Islamophobia: Two Explosions Reported at Ohio Mosque
- ABC News: Two Explosions Reported at Ohio Mosque
CINCINNATI Dec 21, 2005 Two explosions caused minor
exterior damage at a mosque complex about two hours
after evening prayers, and federal agents joined the
No injuries were reported and police hadn't found any
witnesses to the Tuesday night explosions at the
Islamic Association of Cincinnati mosque, police Capt.
Gene Hamann said.
The FBI and the federal Bureau of Alcohol, Tobacco,
Firearms and Explosives were involved in the case,
joining Cincinnati and State Highway Patrol state
investigators, FBI Special agent Mike Brooks said.
Brooks confirmed Wednesday morning there were two
explosions, one at each of two adjoining buildings
owned by the association.
"As of right now, we can't make any comment on the
size or the type of explosive," Brooks said. He also
said authorities wouldn't speculate on why the
buildings, both used as mosques, were targeted.
One explosion damaged an overhead glass panel in a
front entryway at the mosque, and the other damaged a
door on a porch at an adjacent house.
There was no immediate comment Wednesday from the
Islamic Association of Cincinnati, where a telephone
The mosque is about a mile from the University of
Cincinnati campus and near several churches and Hebrew
About 300 to 500 people worship at the mosque on a
typical Friday, said Karen Dabdoub, director of the
Council on American-Islamic Relations in Cincinnati.
"This is very disturbing," she said. "And not only for
this mosque and our community, but for the Islamic
community in and around greater Cincinnati."
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Mosque bombing condemned
By William A. Weathers and Eileen Kelley
Enquirer staff writers
CLIFTON More than two dozen religious leaders and
public officials gathered at the Islamic Association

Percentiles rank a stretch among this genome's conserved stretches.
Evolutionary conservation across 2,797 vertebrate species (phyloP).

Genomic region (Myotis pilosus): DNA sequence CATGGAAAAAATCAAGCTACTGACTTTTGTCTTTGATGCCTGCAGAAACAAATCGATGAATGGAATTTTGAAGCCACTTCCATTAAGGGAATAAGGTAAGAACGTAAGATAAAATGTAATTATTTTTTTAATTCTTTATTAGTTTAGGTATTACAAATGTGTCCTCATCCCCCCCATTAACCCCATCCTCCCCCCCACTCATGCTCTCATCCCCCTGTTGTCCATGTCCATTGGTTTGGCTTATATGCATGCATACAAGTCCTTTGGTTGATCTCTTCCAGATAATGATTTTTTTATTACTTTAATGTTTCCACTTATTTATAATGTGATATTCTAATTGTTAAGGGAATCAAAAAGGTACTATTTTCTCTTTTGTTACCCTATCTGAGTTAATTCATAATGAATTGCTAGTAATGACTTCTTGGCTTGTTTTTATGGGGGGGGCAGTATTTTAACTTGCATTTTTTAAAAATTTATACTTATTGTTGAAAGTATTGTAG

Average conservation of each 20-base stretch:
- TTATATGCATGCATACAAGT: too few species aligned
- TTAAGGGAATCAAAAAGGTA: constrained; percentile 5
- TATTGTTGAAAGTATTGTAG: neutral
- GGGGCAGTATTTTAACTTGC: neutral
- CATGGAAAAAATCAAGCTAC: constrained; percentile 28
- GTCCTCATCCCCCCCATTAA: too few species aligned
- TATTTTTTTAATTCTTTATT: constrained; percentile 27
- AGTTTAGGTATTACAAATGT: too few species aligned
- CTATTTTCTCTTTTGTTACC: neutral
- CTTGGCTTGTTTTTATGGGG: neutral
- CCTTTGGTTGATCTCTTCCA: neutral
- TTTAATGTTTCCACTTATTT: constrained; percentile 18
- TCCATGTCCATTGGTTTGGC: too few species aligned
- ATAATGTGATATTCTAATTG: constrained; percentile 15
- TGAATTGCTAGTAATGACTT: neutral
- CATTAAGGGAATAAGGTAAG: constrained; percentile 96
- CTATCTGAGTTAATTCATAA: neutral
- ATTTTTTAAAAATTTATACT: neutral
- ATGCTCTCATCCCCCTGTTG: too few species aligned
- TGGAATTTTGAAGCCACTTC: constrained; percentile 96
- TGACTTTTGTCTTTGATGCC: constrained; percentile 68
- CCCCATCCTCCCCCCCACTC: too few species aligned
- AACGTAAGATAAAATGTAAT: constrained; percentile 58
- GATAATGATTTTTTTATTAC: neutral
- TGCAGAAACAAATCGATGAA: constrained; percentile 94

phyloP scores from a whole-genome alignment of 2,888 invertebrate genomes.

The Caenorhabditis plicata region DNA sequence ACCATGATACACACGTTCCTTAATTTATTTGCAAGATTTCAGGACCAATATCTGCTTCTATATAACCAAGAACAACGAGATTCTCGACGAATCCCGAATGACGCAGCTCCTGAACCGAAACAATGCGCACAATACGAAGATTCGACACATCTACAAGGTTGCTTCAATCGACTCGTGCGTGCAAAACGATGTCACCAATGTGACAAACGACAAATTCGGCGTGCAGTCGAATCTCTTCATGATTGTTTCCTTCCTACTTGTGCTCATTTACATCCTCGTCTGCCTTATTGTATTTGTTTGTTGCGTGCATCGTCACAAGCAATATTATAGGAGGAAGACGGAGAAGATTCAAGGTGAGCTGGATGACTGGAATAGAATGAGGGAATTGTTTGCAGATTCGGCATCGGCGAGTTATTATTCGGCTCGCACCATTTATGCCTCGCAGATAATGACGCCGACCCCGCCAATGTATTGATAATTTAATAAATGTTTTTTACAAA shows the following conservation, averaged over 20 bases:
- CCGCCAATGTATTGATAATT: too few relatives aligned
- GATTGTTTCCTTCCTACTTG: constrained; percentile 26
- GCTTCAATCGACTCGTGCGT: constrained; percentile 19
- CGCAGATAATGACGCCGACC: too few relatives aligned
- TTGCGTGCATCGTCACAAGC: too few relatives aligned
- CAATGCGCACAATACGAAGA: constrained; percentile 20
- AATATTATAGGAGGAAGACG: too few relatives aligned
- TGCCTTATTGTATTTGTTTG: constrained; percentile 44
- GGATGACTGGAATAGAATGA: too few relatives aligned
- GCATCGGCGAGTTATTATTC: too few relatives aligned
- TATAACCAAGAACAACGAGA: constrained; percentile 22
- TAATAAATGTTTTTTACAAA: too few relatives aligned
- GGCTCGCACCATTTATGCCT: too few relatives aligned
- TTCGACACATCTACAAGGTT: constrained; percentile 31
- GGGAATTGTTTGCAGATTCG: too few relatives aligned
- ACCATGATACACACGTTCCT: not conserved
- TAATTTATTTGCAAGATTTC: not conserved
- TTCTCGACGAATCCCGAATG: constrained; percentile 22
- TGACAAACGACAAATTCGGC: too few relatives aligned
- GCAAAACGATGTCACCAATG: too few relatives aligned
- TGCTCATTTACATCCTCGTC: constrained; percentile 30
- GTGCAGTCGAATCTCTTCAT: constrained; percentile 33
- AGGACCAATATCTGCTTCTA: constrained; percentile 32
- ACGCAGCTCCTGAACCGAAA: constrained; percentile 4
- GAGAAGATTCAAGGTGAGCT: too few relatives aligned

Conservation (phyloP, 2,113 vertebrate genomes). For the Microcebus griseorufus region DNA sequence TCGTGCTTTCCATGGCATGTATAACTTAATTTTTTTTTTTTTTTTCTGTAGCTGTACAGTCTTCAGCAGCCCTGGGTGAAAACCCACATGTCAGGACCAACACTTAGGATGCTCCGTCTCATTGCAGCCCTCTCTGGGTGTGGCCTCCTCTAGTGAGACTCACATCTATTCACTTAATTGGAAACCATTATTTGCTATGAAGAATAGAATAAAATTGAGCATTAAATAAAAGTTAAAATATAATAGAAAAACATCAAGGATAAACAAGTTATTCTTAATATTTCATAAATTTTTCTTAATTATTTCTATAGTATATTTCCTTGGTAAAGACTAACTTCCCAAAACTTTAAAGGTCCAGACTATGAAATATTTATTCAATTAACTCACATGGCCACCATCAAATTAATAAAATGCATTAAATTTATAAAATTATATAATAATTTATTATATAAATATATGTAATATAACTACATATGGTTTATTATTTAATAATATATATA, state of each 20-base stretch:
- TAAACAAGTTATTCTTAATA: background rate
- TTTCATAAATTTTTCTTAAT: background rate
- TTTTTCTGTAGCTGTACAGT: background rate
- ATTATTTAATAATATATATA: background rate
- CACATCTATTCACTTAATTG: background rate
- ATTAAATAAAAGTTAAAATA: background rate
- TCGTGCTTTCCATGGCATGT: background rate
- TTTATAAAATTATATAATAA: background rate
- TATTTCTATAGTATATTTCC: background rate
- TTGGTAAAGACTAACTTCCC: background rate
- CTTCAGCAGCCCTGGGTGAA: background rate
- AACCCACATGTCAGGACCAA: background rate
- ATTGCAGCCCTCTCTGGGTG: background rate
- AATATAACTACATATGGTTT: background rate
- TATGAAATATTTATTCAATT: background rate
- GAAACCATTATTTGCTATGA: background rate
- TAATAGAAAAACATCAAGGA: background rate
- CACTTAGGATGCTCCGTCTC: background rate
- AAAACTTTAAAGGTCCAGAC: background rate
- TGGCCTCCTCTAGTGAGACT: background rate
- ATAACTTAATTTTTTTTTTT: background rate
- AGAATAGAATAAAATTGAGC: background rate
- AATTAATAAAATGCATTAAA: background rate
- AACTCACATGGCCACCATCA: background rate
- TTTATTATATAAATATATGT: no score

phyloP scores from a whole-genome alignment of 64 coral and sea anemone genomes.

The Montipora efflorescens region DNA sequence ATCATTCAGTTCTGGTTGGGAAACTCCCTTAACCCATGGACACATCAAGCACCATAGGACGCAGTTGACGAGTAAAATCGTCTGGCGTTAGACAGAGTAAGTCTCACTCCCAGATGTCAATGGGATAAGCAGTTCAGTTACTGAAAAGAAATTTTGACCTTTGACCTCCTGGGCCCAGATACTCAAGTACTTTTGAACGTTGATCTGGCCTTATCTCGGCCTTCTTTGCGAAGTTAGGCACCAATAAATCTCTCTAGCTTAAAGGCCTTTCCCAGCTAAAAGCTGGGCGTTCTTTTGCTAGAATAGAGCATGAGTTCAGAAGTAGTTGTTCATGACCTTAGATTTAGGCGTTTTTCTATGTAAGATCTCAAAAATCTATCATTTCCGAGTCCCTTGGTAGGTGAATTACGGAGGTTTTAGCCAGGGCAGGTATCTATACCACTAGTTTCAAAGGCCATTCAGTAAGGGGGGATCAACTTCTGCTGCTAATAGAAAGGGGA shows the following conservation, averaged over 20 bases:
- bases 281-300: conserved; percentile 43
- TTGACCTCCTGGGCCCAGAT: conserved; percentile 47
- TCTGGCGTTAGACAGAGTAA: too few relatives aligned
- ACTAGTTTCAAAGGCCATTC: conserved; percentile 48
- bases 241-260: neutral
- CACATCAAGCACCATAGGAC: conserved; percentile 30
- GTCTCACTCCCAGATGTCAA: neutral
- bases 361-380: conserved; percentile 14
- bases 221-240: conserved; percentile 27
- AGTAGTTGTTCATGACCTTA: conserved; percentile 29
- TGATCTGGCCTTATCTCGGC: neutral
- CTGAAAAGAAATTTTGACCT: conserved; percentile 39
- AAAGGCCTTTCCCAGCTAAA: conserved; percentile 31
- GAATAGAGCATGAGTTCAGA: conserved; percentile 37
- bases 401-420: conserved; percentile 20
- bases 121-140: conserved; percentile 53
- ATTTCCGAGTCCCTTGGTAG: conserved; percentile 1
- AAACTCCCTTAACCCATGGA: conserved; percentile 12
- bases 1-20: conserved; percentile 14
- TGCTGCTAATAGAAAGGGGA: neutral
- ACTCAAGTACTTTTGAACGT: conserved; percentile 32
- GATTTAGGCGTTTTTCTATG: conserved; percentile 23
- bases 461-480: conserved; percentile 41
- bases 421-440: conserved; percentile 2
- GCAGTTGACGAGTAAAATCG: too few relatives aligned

of Cincinnati Mosque this morning to condemn the
Tuesday night bombing of the groups buildings.
The religious leaders called the incident a despicable
hate crime that will not be tolerated in the Greater
What happened here last night was wrong, hateful and
evil, said Cincinnati Archbishop Daniel Pilarczyk.
Rabbi Abie I. Ingber, president of the Greater
Cincinnati Board of Rabbis, called the bombing
incident a deplorable act toward everyone in the
Greater Cincinnati community.
The Muslim community is deeply concerned about this
event and we are hoping that it can be quickly
determined who committed the crime, Dr. Inayat
Malik, president of the Islamic Educational Council,
said in a statement.
Stanley Borgia, special agent in charge of the
Cincinnati FBI office, said the investigation has not
yet determined a motive for the crime of violence
against the Islamic Center. The intent of perpetrators
is unclear, he said
No one has claimed responsibility for the bombing,
which is being investigated as a possible hate crime
or act of terrorism, Borgia said.
This is a hateful act whether its classified as a
hate crime or not, said Mayor Mark Mallory. This
kind of criminal act cannot be tolerated in this
Police Chief Tom Streicher said, We will not stop
until the people are identified and brought to
There were two explosive devices that detonated
outside in the doorways of two adjacent buildings of
the Islamic Center Tuesday night, Borgia said.
Were analyzing the bomb devices, he said.
The bomb blasts damaged the wooden door and
surrounding glass windows in the older building and
blew out glass windows in the newer building. The
ceiling area of the entranceways of both buildings
were also damaged.
The explosion happened about 10:10 p.m. Tuesday,
No one was injured. An evening prayer service had
ended about 8 p.m., and the buildings were closed.
The Islamic Association has two building at the site
one is a two-story brick house and the other an
attached worship center that opened about two years
ago. The older building formerly served as the mosque.
Cincinnati police and fire officials, along with the
FBI and federal Bureau of Alcohol, Tobacco, Firearms
and Explosives, are investigating the incident.
Anyone with information of the incident is asked to
call crime Stoppers at (513) 352-3040 or the FBI at
Islamic center officials said daily prayer services
and other activities at the mosque will continue, but
there will be increased security, center officials
said. They declined to provide details.
As many as 400 families worship at the mosque.
This mornings press conference was organized by the
Ohio chapter of the Council on American-Islamic
CAIR, Americas largest Muslim civil liberties group,
has 31 offices and chapters nationwide and in Canada.
Its mission is to enhance the understanding of Islam,
encourage dialogue, protect civil liberties, empower
American Muslims, and build coalitions that promote
justice and mutual understanding.
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